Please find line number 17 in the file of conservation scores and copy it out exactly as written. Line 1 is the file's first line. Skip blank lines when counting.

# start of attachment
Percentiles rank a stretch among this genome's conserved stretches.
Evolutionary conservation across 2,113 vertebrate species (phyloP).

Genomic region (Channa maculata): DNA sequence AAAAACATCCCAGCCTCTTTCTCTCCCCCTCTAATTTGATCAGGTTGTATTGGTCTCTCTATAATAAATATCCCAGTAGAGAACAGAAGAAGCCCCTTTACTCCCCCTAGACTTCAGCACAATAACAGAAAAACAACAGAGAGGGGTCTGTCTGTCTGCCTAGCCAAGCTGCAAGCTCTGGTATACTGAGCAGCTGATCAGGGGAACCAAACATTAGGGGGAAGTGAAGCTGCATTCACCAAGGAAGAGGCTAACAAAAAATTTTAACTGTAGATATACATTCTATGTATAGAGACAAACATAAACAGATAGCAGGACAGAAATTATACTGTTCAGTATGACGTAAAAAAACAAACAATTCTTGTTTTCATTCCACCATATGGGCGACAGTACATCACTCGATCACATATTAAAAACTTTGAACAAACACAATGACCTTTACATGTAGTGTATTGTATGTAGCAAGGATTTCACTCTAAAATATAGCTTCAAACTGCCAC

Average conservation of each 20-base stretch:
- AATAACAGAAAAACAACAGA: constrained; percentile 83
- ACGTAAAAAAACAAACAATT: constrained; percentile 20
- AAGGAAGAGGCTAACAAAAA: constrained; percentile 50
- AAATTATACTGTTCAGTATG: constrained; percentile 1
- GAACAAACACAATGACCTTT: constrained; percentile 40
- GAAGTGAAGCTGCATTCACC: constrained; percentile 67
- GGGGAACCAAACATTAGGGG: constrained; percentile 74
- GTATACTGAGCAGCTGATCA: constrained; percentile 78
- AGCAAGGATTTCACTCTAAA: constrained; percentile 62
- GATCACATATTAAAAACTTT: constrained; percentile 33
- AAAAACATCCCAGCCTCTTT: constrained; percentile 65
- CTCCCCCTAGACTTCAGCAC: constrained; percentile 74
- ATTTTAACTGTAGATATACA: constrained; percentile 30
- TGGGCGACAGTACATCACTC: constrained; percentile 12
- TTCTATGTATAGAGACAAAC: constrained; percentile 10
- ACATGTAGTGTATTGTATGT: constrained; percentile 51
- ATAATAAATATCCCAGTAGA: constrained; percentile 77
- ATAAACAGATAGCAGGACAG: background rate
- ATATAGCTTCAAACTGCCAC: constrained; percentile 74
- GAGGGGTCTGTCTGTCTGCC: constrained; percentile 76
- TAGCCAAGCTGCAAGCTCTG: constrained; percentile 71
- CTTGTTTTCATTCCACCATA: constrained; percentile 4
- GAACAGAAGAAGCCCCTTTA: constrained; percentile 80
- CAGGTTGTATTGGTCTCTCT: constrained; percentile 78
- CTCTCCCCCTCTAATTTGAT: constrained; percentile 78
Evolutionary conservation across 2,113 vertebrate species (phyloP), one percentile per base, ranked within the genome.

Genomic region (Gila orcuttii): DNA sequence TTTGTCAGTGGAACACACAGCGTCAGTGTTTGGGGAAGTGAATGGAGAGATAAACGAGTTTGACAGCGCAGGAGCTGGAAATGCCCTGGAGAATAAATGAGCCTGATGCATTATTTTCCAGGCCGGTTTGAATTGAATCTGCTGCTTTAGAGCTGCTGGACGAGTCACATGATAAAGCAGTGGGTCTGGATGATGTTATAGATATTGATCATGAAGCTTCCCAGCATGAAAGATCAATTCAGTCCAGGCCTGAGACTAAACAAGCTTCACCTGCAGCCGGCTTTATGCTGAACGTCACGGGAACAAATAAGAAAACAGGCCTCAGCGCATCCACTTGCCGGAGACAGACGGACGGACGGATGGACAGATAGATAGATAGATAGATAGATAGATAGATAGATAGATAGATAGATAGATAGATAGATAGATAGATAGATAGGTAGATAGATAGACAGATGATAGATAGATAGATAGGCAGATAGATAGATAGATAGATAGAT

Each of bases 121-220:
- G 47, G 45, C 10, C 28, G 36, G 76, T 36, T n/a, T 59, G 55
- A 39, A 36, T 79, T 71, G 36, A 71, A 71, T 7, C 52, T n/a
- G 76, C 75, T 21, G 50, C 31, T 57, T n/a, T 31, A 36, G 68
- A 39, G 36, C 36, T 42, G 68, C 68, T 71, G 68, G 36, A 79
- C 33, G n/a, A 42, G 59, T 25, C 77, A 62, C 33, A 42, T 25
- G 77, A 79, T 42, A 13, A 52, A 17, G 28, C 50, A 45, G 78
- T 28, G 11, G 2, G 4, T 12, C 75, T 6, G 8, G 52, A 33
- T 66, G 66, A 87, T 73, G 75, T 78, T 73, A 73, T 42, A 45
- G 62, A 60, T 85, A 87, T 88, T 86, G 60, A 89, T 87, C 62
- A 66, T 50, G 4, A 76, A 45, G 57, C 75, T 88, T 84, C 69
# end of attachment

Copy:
- ATTTTAACTGTAGATATACA: constrained; percentile 30